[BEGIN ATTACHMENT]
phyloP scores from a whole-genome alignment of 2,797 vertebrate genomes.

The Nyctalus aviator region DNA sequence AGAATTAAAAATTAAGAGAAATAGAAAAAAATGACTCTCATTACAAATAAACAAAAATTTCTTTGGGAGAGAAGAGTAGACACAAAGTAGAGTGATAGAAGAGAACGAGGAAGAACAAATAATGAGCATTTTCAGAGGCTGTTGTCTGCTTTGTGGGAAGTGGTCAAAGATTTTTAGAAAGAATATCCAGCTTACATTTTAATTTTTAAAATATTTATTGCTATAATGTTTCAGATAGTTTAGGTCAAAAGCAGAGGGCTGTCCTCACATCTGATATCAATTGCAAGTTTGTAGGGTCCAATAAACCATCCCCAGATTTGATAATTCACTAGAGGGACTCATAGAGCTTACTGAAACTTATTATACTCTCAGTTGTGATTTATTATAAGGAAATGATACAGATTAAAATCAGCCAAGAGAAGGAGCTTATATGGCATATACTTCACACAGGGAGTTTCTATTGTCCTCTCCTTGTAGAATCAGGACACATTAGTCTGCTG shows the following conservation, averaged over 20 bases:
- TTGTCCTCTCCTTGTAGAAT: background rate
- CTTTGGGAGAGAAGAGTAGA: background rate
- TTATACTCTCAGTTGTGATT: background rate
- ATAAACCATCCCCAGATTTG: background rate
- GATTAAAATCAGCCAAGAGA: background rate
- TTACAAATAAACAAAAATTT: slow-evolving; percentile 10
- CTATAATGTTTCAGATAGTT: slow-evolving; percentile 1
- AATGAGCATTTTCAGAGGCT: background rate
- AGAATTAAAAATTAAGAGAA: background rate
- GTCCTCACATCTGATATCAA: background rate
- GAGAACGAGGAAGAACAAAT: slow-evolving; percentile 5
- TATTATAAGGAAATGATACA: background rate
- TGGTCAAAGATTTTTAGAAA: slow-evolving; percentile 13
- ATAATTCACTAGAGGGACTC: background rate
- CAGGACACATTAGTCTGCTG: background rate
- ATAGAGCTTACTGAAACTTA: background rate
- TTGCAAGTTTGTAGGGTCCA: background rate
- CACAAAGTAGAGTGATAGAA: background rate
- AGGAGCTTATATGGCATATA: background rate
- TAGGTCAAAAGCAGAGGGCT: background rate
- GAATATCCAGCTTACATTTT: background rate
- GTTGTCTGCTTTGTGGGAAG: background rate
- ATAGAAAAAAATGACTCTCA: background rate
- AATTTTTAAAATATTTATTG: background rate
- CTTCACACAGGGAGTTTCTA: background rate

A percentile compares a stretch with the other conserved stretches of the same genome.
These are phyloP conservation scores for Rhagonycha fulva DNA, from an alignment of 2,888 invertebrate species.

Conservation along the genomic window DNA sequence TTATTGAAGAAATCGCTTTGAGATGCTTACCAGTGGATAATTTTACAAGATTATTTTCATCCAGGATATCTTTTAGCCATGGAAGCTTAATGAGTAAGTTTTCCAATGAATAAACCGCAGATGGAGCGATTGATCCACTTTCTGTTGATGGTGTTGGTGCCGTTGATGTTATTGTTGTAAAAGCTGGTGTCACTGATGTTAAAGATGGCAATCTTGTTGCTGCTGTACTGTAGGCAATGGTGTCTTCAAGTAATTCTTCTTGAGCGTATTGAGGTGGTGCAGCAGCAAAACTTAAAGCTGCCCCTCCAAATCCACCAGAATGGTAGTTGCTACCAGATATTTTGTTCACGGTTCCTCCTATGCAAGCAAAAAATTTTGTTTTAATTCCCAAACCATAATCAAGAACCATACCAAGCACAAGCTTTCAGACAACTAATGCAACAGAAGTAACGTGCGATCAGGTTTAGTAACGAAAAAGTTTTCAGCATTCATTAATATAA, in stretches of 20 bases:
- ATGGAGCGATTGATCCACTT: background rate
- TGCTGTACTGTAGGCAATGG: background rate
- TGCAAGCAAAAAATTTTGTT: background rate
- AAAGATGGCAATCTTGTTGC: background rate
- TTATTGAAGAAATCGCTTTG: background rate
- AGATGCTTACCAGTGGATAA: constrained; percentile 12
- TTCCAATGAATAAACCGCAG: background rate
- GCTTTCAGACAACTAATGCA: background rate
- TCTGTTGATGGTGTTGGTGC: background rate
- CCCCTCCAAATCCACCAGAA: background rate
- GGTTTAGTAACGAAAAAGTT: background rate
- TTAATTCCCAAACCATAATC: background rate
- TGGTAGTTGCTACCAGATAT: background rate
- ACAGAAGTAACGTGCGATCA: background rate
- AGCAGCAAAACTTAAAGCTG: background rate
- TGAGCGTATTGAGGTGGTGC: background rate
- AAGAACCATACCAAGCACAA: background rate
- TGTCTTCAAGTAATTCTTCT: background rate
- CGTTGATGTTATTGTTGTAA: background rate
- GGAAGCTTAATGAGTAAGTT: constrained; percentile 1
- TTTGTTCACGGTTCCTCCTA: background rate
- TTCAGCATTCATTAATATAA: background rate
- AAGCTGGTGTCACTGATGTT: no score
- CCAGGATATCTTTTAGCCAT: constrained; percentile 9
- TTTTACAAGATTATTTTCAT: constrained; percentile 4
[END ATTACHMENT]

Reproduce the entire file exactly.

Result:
phyloP scores from a whole-genome alignment of 2,797 vertebrate genomes.

The Nyctalus aviator region DNA sequence AGAATTAAAAATTAAGAGAAATAGAAAAAAATGACTCTCATTACAAATAAACAAAAATTTCTTTGGGAGAGAAGAGTAGACACAAAGTAGAGTGATAGAAGAGAACGAGGAAGAACAAATAATGAGCATTTTCAGAGGCTGTTGTCTGCTTTGTGGGAAGTGGTCAAAGATTTTTAGAAAGAATATCCAGCTTACATTTTAATTTTTAAAATATTTATTGCTATAATGTTTCAGATAGTTTAGGTCAAAAGCAGAGGGCTGTCCTCACATCTGATATCAATTGCAAGTTTGTAGGGTCCAATAAACCATCCCCAGATTTGATAATTCACTAGAGGGACTCATAGAGCTTACTGAAACTTATTATACTCTCAGTTGTGATTTATTATAAGGAAATGATACAGATTAAAATCAGCCAAGAGAAGGAGCTTATATGGCATATACTTCACACAGGGAGTTTCTATTGTCCTCTCCTTGTAGAATCAGGACACATTAGTCTGCTG shows the following conservation, averaged over 20 bases:
- TTGTCCTCTCCTTGTAGAAT: background rate
- CTTTGGGAGAGAAGAGTAGA: background rate
- TTATACTCTCAGTTGTGATT: background rate
- ATAAACCATCCCCAGATTTG: background rate
- GATTAAAATCAGCCAAGAGA: background rate
- TTACAAATAAACAAAAATTT: slow-evolving; percentile 10
- CTATAATGTTTCAGATAGTT: slow-evolving; percentile 1
- AATGAGCATTTTCAGAGGCT: background rate
- AGAATTAAAAATTAAGAGAA: background rate
- GTCCTCACATCTGATATCAA: background rate
- GAGAACGAGGAAGAACAAAT: slow-evolving; percentile 5
- TATTATAAGGAAATGATACA: background rate
- TGGTCAAAGATTTTTAGAAA: slow-evolving; percentile 13
- ATAATTCACTAGAGGGACTC: background rate
- CAGGACACATTAGTCTGCTG: background rate
- ATAGAGCTTACTGAAACTTA: background rate
- TTGCAAGTTTGTAGGGTCCA: background rate
- CACAAAGTAGAGTGATAGAA: background rate
- AGGAGCTTATATGGCATATA: background rate
- TAGGTCAAAAGCAGAGGGCT: background rate
- GAATATCCAGCTTACATTTT: background rate
- GTTGTCTGCTTTGTGGGAAG: background rate
- ATAGAAAAAAATGACTCTCA: background rate
- AATTTTTAAAATATTTATTG: background rate
- CTTCACACAGGGAGTTTCTA: background rate

A percentile compares a stretch with the other conserved stretches of the same genome.
These are phyloP conservation scores for Rhagonycha fulva DNA, from an alignment of 2,888 invertebrate species.

Conservation along the genomic window DNA sequence TTATTGAAGAAATCGCTTTGAGATGCTTACCAGTGGATAATTTTACAAGATTATTTTCATCCAGGATATCTTTTAGCCATGGAAGCTTAATGAGTAAGTTTTCCAATGAATAAACCGCAGATGGAGCGATTGATCCACTTTCTGTTGATGGTGTTGGTGCCGTTGATGTTATTGTTGTAAAAGCTGGTGTCACTGATGTTAAAGATGGCAATCTTGTTGCTGCTGTACTGTAGGCAATGGTGTCTTCAAGTAATTCTTCTTGAGCGTATTGAGGTGGTGCAGCAGCAAAACTTAAAGCTGCCCCTCCAAATCCACCAGAATGGTAGTTGCTACCAGATATTTTGTTCACGGTTCCTCCTATGCAAGCAAAAAATTTTGTTTTAATTCCCAAACCATAATCAAGAACCATACCAAGCACAAGCTTTCAGACAACTAATGCAACAGAAGTAACGTGCGATCAGGTTTAGTAACGAAAAAGTTTTCAGCATTCATTAATATAA, in stretches of 20 bases:
- ATGGAGCGATTGATCCACTT: background rate
- TGCTGTACTGTAGGCAATGG: background rate
- TGCAAGCAAAAAATTTTGTT: background rate
- AAAGATGGCAATCTTGTTGC: background rate
- TTATTGAAGAAATCGCTTTG: background rate
- AGATGCTTACCAGTGGATAA: constrained; percentile 12
- TTCCAATGAATAAACCGCAG: background rate
- GCTTTCAGACAACTAATGCA: background rate
- TCTGTTGATGGTGTTGGTGC: background rate
- CCCCTCCAAATCCACCAGAA: background rate
- GGTTTAGTAACGAAAAAGTT: background rate
- TTAATTCCCAAACCATAATC: background rate
- TGGTAGTTGCTACCAGATAT: background rate
- ACAGAAGTAACGTGCGATCA: background rate
- AGCAGCAAAACTTAAAGCTG: background rate
- TGAGCGTATTGAGGTGGTGC: background rate
- AAGAACCATACCAAGCACAA: background rate
- TGTCTTCAAGTAATTCTTCT: background rate
- CGTTGATGTTATTGTTGTAA: background rate
- GGAAGCTTAATGAGTAAGTT: constrained; percentile 1
- TTTGTTCACGGTTCCTCCTA: background rate
- TTCAGCATTCATTAATATAA: background rate
- AAGCTGGTGTCACTGATGTT: no score
- CCAGGATATCTTTTAGCCAT: constrained; percentile 9
- TTTTACAAGATTATTTTCAT: constrained; percentile 4